Reactions to group devaluation and social inequality: A comparison of social identity and system justification predictions
Abstract System justification theory (SJT) proposes that support for social inequality should be stronger among members of devalued groups than among members of higher status groups; that embracingExpand
Social Identity, System Justification, and Social Dominance: Commentary on Reicher, Jost et al., and Sidanius et al.
The articles by Reicher (2004), Jost, Banaji, and Nosek (2004), and Sidanius, Pratto, van Laar, and Levin (2004) discuss the strengths and weaknesses of social identity theory (Tajfel & Turner,Expand
Why Men (and Women) Do and Don’t Rebel
Across very different contexts, measures, and methods, the results reveal that, even among political activists, system justification plays a significant role in undermining willingness to protest. Expand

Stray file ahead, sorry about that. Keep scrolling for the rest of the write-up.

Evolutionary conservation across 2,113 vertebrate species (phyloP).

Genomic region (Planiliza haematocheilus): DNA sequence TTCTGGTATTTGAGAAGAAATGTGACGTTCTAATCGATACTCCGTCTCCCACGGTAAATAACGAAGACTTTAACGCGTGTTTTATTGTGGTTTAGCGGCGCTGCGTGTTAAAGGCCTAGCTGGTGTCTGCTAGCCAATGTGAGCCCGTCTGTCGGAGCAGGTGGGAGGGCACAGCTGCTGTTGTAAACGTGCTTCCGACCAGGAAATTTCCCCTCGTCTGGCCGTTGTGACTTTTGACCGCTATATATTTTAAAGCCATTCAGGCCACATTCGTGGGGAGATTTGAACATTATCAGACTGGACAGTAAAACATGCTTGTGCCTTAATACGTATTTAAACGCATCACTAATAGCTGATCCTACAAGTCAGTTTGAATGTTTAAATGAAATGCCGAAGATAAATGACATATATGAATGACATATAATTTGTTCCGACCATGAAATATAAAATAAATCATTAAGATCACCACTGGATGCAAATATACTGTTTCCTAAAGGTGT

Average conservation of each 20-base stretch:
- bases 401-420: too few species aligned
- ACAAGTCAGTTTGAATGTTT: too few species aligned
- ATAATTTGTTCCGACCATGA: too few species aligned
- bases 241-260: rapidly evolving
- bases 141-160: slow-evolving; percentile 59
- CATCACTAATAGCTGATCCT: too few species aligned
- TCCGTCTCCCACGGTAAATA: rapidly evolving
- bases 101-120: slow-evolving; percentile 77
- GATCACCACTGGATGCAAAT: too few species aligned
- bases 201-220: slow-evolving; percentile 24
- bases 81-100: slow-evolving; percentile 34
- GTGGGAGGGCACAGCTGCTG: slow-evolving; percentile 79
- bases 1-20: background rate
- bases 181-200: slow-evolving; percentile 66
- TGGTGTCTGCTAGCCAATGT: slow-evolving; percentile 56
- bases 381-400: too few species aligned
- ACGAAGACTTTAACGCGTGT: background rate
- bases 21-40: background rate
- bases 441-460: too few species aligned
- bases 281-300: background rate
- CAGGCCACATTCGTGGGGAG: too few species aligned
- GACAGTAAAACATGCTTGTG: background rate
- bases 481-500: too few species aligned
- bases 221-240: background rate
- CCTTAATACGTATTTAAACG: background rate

Do the disadvantaged legitimize the social system? A large-scale test of the status-legitimacy hypothesis.
  • M. Brandt
  • Psychology, Medicine
  • Journal of personality and social psychology
  • 2013
The author examined the status-legitimacy hypothesis using data from 3 representative sets of data from the United States and throughout the world to reveal weak evidence, null evidence, or contrary evidence to the dissonance-inspired status- Legitimacies hypothesis. Expand
A sense of powerlessness fosters system justification: Implications for the legitimation of authority, hierarchy, and government
In an attempt to explain the stability of hierarchy, we focus on the perspective of the powerless and how a subjective sense of dependence leads them to imbue the system and its authorities withExpand
The Context of Social Identity: Domination, Resistance, and Change
The task of social psychology is to explain the flexibility of human beings in creating and relating to their social worlds. Social identity and self-categorization theories provide a thoroughgoingExpand